COT: Renewed rotation into grains out of energy and metals
Head of Commodity Strategy
Summary: This summary highlights futures and options positions and changes made by speculators such as hedge funds and CTA's across 24 commodities up until last Tuesday, October 27. A relatively quiet week that saw a continuation of the rotation out of energy and metals into the agriculture sector. The cut off date for this report however, occurred just before safe-haven dollar strength helped send all but a few commodities lower.
Saxo Bank publishes two weekly Commitment of Traders reports (COT) covering leveraged fund positions in commodities, bonds and stock index futures. For IMM currency futures and the VIX, we use the broader measure called non-commercial.
NOTE: Due to technical issues there will be no attachment to this report.
This summary highlights futures positions and changes made by speculators such as hedge funds and CTA’s across 24 commodities up until last Tuesday, October 27.
A reporting period that signaled the beginning of a tough week for global markets caused by growing coronavirus cases leading to renewed lockdowns in Europe, U.S. stimulus efforts being postponed and jitters ahead Tuesday’s U.S. election. In the week to last Tuesday, the S&P 500 lost 1.5% before lackluster tech results triggered the worst weekly rout since March. The dollar was steady, bonds ticked higher while the Bloomberg Commodity Index lost 0.5%.
A near unchanged net-long position across 24 major commodity futures at 2.3 million, the highest since February 2017, disguised a renewed rotation out of energy and metals into agriculture. Biggest reductions were seen in WTI crude oil, natural gas and live cattle while most of the buying was concentrated in corn, soybean oil and sugar.
Given the accelerated sell-off seen across most commodity markets following the end of the reporting week last Tuesday, we are not going into much details in this update. As per the graph below, all but a few commodities traded lower after Tuesday. The grain sector was not surprisingly also hit by profit taking following a rapid buildup in long positions in recent weeks on the back of strong underlying fundamental support. It highlights the risk that we may enter an immediate future where investors are more concerned about capital preservation than capital gains.
Energy: The week saw net selling of crude oil and fuel as the fundamental outlook began to deteriorate. Traders meanwhile booked some profit into an ongoing rally.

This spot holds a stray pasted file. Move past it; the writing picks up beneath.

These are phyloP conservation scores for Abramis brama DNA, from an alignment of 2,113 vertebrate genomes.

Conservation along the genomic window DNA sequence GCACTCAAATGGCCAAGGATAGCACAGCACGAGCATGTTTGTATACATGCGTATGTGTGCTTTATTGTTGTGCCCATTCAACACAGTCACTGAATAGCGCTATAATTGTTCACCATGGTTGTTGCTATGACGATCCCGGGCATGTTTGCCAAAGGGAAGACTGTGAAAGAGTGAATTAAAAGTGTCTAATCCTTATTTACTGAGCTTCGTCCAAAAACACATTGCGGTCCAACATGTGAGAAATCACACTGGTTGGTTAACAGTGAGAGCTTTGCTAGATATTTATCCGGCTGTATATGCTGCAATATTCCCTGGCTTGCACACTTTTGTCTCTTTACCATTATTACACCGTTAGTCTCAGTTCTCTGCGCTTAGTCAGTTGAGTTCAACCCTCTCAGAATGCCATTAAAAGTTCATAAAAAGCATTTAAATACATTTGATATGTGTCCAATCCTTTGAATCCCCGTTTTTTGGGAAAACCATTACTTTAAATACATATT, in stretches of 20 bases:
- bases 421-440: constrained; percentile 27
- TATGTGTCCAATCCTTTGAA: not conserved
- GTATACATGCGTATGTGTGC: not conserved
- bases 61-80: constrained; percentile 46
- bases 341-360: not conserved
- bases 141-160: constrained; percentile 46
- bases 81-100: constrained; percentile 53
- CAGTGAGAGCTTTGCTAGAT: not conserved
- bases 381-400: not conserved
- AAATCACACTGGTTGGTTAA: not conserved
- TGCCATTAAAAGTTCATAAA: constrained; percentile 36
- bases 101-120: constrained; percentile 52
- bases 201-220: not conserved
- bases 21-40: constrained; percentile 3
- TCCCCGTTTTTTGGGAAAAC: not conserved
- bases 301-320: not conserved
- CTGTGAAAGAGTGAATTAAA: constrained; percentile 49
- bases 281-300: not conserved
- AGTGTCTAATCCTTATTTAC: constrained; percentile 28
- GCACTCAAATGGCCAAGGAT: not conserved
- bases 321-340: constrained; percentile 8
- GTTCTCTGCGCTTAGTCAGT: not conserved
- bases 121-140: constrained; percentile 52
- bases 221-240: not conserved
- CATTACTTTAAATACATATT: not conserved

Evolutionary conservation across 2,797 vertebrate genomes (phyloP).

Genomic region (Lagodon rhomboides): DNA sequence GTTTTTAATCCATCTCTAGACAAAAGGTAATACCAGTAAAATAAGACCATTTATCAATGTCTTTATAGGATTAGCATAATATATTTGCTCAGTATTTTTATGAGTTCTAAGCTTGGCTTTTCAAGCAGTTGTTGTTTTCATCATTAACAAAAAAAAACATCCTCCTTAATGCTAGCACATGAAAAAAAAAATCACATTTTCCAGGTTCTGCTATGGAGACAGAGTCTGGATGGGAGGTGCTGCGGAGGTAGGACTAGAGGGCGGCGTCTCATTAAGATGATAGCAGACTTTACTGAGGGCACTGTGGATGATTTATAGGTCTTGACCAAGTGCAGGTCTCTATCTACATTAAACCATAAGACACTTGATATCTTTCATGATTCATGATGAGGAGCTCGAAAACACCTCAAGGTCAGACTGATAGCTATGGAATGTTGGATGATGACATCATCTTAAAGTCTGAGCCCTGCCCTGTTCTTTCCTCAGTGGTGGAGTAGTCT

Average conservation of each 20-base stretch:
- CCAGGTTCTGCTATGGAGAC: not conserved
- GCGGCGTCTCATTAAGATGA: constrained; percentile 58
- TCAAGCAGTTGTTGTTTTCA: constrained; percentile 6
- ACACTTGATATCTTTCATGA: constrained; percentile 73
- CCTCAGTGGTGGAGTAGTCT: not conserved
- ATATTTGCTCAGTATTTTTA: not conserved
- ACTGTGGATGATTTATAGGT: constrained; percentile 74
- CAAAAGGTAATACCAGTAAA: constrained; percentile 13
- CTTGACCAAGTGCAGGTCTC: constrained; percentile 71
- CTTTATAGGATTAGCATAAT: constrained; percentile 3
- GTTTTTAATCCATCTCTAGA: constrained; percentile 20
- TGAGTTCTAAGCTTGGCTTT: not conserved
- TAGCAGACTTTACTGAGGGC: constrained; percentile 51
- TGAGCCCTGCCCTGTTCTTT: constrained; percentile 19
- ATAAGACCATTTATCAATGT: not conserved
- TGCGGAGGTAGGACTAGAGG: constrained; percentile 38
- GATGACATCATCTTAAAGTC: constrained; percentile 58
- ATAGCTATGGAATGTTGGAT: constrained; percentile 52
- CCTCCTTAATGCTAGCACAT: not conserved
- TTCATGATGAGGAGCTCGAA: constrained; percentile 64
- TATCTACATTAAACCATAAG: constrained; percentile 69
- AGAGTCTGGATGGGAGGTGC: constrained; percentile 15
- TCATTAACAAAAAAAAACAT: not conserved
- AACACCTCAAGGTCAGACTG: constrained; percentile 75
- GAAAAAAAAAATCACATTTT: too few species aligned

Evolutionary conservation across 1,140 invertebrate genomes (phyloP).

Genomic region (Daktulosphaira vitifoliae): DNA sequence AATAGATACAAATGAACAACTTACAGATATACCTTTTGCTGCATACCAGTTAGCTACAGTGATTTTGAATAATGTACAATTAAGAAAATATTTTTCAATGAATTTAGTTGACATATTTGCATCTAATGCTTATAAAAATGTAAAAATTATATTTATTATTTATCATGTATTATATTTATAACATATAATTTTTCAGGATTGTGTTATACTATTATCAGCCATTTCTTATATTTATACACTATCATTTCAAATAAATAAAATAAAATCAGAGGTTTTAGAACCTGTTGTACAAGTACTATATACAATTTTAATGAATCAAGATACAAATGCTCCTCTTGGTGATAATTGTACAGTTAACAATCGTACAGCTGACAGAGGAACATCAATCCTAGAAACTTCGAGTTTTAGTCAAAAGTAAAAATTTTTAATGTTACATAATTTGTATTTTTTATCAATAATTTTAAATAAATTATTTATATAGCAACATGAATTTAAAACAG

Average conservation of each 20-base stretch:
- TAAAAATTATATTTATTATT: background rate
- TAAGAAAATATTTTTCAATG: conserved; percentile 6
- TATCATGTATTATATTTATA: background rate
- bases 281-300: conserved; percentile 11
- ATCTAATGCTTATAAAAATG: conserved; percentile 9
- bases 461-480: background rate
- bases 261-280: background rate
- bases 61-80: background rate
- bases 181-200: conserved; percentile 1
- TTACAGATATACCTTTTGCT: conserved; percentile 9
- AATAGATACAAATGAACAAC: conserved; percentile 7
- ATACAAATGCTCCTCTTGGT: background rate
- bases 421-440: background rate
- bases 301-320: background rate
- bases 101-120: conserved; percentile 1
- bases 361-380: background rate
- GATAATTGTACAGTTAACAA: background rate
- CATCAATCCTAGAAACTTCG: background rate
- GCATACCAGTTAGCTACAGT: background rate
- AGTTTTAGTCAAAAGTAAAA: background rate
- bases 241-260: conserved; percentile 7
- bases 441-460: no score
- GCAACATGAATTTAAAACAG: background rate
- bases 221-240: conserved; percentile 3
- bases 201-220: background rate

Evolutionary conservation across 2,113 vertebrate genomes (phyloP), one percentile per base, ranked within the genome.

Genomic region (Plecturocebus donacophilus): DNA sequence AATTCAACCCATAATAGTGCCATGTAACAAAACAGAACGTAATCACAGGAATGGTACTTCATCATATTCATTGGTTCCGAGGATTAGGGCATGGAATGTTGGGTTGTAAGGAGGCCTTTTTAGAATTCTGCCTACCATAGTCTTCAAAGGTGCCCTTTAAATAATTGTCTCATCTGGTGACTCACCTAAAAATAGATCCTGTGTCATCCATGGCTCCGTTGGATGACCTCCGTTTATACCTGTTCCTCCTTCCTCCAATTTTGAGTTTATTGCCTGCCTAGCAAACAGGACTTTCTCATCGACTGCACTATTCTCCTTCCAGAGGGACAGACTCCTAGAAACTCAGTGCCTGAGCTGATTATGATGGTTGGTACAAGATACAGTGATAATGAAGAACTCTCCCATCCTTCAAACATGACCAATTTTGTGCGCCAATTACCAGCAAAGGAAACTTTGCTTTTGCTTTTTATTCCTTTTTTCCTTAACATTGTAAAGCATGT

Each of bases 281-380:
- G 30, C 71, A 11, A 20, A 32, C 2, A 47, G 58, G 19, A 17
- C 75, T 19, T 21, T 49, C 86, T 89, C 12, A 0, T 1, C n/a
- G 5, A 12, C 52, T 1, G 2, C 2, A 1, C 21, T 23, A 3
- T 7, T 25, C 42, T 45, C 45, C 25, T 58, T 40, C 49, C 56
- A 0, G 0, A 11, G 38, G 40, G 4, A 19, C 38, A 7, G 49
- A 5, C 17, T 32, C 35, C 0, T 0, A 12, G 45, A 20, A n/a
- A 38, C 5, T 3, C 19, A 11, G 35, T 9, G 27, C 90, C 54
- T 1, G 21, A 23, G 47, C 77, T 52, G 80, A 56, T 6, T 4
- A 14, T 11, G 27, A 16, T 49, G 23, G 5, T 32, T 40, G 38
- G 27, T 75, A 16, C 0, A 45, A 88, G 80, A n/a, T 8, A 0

Latest: Brent crude oil (OILUKJAN21) and WTI crude oil (OILUSDEC20) - trade near a five-month low on renewed weakness driven by a combination of coronavirus related lockdowns hurting demand and a continued surge in Libya’s production, now at 800k barrels/day from 100k barrels/day in early September and targeting 1.3 million barrels/day by the beginning of 2021. These latest developments are likely to keep oil under pressure with the recovery in global oil demand being pushed further out into the future. Brent crude is currently targeting $35/b, the 38.2% retracement of the April to August rally.
Metals: A relatively quiet week in precious metals ahead of last Wednesday when gold and silver both broke lower as the dollar strengthened. Small profit taking was seen in gold and copper with fresh buying seen in silver and not least platinum where the position flipped back to a net long.
Agriculture: In grains the combined net long in soybeans, corn and wheat extended to 558,000 lots, a fresh eight-year high. Corn in particular was left exposed to the wave of profit taking that followed. The 4.2% drop in corn after the reporting week had ended last Tuesday, came just after speculators had increased their net long exposure by 26% to 276k lots.
Just like corn, sugar was the contract among the soft commodities that was left exposed to the wave of profit taking that occurred after last Tuesday. Before that happened, the net long had reached a new two-year high at 263k lots. The coffee long was cut by 40% as demand for the bean continues to suffer amid the pandemic's impact on consumer behavior.
The Commitments of Traders (COT) report is issued by the US Commodity Futures Trading Commission (CFTC) every Friday at 15:30 EST with data from the week ending the previous Tuesday. The report breaks down the open interest across major futures markets from bonds, stock index, currencies and commodities. The ICE Futures Europe Exchange issues a similar report, also on Fridays, covering Brent crude oil and gas oil.
In commodities, the open interest is broken into the following categories: Producer/Merchant/Processor/User; Swap Dealers; Managed Money and other.
In financials the categories are Dealer/Intermediary; Asset Manager/Institutional; Managed Money and other.
Our focus is primarily on the behaviour of Managed Money traders such as commodity trading advisors (CTA), commodity pool operators (CPO), and unregistered funds.
They are likely to have tight stops and no underlying exposure that is being hedged. This makes them most reactive to changes in fundamental or technical price developments. It provides views about major trends but also helps to decipher when a reversal is looming.